Poison Study Page 64

Before I could reply, he stopped me. “Be quiet and stay close behind me.” We went back out into the alley. Keeping in the shadows, we walked back to Star’s house, where Valek guided me into a dark entrance within sight of Star’s door.

“The person who has been leaking information to Star is due to arrive soon,” Valek whispered close to my ear. His lips lightly rubbed my cheek. Shivers rippled down my spine at his touch, distracting me from what he had said.

The impact of Valek’s words didn’t hit me until I saw a lone figure with an uneven gait walking down the street.

Chapter Twenty-Two

Irecognized that stride. My heart melted as I watched Rand limp to Star’s house, knocking twice.

She admitted Rand into her home without a moment’s hesitation. The faint thump of the closing door echoed hollowly in my chest.

“Another test?” I asked Valek with desperate urgency. “Is he working for you?” But I knew the answer deep in my soul, even before I saw the sad shake of his head. I felt empty, as if every emotion had been wrenched out of me. It was just too much. After Reyad’s ghost, Nix’s attack and Valek’s test, I was mentally unable to handle another blow. I just stared at Valek with no thoughts, no feelings and no desires.

Valek motioned for me to follow him. I complied. We circled around to the back of Star’s house. Entering the building to the left, we padded up three stories. The interior was dark and empty except for the top floor. One of Valek’s men sat cross-legged with his back resting against the wall shared with Star’s study. He wrote in a notebook, using a single candle as illumination.

Rand’s voice could be heard clearly. Using hand signals, Valek communicated with the man. He gave the notebook to Valek and disappeared down the steps. Valek sat in the man’s spot, and then tapped the floor next to him.

I crouched beside him, facing the wall. I had no desire to hear Rand’s deceit, but I didn’t have the willpower to leave. Valek pointed to an array of small holes in the wood. I peered through. All I could see was the back of a piece of furniture. I guessed that the holes were for listening purposes only. Squatting on the floor, I rested my forehead against the wall and closed my eyes as I eavesdropped on Rand’s conversation.

“Generals are coming to town this week. That’s nothing new, but the Commander ordered a feast, so something’s up. Something significant. But I haven’t been able to figure out what,” Rand said.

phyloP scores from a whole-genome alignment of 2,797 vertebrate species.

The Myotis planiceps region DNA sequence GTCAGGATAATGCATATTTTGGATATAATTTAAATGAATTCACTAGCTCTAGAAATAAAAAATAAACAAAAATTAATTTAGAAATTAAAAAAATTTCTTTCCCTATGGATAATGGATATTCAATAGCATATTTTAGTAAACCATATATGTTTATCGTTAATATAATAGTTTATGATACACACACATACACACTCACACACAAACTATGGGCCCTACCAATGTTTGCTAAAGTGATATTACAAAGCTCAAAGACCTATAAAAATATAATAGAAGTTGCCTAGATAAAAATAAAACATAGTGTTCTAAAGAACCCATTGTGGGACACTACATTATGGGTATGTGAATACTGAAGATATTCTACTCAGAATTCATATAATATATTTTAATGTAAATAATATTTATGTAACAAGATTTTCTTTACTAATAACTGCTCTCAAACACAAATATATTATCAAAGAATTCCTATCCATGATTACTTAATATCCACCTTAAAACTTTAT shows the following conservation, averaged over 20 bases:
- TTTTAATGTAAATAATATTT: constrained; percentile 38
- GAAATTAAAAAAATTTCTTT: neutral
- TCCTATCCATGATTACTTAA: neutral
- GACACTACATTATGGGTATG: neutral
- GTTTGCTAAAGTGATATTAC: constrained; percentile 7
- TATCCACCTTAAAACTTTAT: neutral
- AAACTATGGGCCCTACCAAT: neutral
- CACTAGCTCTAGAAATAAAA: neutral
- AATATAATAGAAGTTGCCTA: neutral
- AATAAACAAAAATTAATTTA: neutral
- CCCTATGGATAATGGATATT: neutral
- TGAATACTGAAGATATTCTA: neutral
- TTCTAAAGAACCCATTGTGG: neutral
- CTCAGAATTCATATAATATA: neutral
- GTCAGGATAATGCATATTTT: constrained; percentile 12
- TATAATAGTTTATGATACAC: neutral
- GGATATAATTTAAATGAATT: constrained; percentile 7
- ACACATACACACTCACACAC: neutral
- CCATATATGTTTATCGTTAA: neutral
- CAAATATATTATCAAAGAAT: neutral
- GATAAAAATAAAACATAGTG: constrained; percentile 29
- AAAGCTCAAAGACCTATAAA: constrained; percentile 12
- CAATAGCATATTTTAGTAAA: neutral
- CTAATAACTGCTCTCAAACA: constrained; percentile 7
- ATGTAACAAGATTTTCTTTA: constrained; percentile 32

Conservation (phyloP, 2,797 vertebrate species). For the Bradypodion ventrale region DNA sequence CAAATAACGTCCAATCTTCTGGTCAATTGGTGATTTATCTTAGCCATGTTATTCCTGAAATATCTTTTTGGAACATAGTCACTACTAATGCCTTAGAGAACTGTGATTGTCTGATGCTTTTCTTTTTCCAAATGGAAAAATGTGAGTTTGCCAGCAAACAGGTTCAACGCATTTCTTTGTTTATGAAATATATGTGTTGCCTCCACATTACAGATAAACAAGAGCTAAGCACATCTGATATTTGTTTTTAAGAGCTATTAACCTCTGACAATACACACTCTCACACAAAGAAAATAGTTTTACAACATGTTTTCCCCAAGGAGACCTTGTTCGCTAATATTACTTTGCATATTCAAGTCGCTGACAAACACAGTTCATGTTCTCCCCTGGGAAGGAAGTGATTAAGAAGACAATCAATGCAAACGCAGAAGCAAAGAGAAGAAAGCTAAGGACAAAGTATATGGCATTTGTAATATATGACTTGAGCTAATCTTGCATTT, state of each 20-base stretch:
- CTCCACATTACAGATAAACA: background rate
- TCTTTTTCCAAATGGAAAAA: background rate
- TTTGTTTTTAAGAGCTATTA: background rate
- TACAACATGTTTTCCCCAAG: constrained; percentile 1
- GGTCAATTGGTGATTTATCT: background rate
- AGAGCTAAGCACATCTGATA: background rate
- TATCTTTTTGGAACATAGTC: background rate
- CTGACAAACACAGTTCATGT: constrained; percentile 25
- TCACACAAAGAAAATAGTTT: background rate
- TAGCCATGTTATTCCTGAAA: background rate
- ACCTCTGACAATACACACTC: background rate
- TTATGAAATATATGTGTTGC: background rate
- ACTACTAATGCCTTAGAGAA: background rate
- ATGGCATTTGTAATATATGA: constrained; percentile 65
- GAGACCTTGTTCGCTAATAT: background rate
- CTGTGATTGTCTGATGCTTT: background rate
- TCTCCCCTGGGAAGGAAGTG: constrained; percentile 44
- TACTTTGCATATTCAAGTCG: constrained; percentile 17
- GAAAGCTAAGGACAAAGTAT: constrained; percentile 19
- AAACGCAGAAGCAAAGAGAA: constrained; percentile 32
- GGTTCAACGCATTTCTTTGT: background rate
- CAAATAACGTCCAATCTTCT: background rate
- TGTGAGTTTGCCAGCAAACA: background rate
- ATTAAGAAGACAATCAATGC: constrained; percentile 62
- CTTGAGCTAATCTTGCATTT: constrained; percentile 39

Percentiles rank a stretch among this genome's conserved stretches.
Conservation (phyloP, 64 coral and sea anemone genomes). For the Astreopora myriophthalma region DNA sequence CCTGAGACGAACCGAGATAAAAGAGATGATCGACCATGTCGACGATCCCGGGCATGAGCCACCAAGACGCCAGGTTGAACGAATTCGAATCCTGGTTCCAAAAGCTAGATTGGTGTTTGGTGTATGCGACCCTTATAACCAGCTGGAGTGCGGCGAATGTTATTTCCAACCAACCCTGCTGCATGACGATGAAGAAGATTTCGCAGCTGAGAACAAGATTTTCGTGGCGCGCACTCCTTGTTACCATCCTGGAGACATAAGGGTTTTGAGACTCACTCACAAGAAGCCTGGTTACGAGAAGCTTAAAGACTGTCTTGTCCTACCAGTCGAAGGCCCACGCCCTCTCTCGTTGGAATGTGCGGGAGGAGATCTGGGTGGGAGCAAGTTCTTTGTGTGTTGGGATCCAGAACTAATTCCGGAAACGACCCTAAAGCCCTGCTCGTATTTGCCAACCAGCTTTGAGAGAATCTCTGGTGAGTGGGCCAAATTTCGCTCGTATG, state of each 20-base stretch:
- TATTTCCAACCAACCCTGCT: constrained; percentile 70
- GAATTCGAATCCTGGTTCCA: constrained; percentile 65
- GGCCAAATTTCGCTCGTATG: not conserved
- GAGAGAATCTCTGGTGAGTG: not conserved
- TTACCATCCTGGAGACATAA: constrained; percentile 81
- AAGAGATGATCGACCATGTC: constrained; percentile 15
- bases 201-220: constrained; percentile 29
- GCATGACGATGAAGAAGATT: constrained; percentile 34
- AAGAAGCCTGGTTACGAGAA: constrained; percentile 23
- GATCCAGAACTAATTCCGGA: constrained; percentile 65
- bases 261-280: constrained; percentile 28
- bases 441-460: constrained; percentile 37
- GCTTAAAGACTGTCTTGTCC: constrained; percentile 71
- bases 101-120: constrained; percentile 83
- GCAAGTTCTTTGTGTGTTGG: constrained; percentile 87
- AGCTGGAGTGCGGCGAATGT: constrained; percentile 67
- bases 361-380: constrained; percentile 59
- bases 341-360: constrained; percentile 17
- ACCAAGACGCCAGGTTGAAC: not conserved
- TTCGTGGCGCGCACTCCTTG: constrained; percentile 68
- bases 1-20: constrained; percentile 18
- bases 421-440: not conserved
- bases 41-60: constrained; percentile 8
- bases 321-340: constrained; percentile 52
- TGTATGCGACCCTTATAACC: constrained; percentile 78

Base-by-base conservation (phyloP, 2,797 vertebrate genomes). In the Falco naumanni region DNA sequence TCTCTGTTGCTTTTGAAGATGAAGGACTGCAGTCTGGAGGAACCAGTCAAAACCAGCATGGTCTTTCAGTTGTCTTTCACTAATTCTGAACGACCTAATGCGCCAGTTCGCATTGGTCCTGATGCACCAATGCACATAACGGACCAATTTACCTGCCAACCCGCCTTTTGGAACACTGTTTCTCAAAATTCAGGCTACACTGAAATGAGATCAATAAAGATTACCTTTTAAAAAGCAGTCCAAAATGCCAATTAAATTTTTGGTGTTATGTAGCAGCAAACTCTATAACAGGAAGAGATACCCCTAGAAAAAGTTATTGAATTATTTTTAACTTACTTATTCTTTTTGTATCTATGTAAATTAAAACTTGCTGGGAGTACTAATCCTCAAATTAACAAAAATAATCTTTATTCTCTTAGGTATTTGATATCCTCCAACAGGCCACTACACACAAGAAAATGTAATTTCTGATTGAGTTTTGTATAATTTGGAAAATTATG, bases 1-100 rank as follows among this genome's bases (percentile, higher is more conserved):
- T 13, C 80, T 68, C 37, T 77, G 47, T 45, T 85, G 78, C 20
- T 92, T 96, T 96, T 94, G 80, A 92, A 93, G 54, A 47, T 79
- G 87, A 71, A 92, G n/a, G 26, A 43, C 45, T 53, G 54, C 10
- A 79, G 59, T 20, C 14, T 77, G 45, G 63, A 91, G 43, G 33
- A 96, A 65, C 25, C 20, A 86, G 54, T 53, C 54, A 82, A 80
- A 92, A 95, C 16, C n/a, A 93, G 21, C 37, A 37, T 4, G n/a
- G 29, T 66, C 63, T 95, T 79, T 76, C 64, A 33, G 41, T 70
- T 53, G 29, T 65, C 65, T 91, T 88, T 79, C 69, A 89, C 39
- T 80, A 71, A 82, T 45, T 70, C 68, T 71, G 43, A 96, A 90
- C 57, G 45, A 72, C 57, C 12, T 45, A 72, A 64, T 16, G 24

“Let me know as soon as possible,” Star replied. Then she paused. “Maybe Yelena knows what’s going on.”

My heart lurched when I heard my name. Run away, run away, run away, my mind screamed, but I only pressed my forehead harder on the wall.

“I doubt it. She was surprised when I mentioned the feast, so I didn’t ask her. She might know more later this week. I’ll try again.”

“Don’t bother. I’ll ask her myself.” The sleek tone of Star’s voice implied that she had concealed this revelation until the time when exposing it would cause maximum damage.

“Yelena?” Rand sputtered. “Working for you? Impossible. That’s not her style.”

“Are you suggesting she’s working for Valek?” Alarm tightened her voice.

Equally upset, I glanced at Valek. He shook his head, waving his hand in a “don’t worry” gesture.

“No. She wouldn’t.” Rand had recovered. “I’m just surprised, but I shouldn’t be. She could use the money, and who am I to think any less of her for it?”

“Well, you shouldn’t be thinking of her at all. As I see it, she’s disposable. The only concern I’ll have when she dies is, who’s going to replace her and how quickly can I bribe him?”

“Star, once again you’ve shown me in the most repulsive way that the sooner I pay off my debt to you the better. How much credit do I get for tonight’s information?”

“Two silvers. I’ll mark it in my book, but it won’t make much difference.”

“What do you mean?”

“Haven’t you figured it out by now? You’ll never pay off your debt. As soon as you get close, you always gamble yourself right down another hole. You’re too weak, Rand. Too swayed by your own emotions. Easily addicted, and lacking in willpower.”

“Oh, that’s right. You claim to be a magician. Have you read my mind, Captain? ‘Captain Star’—what a laugh! If you really had magic, Valek would have taken care of you long ago. I know you’re not as smart as you claim.” The heavy uneven tread of footsteps resounded through the wall as Rand started to walk away.

I was astounded. I had never heard Rand speak with such harsh sarcasm before, and more than that, if Star was a magician, I could be in serious danger. My mind spun, but it was all too complex to contemplate at this time.

“I don’t need to read your mind,” Star called after him. “All I have to do is review your history, Rand. It’s all there.”

Silence settled. The only noise coming from Star’s study was the crinkle of papers being turned. Valek stood, pulling me up with him. His man had returned. Handing him the notebook, Valek descended the steps.

I followed Valek through the dark streets of Castletown. We kept to the shadows, avoiding the patrolmen. Once we had escaped the city’s limits, Valek relaxed and walked beside me on the main road to the castle.

“I’m sorry,” Valek said. “I know Rand was your friend.”

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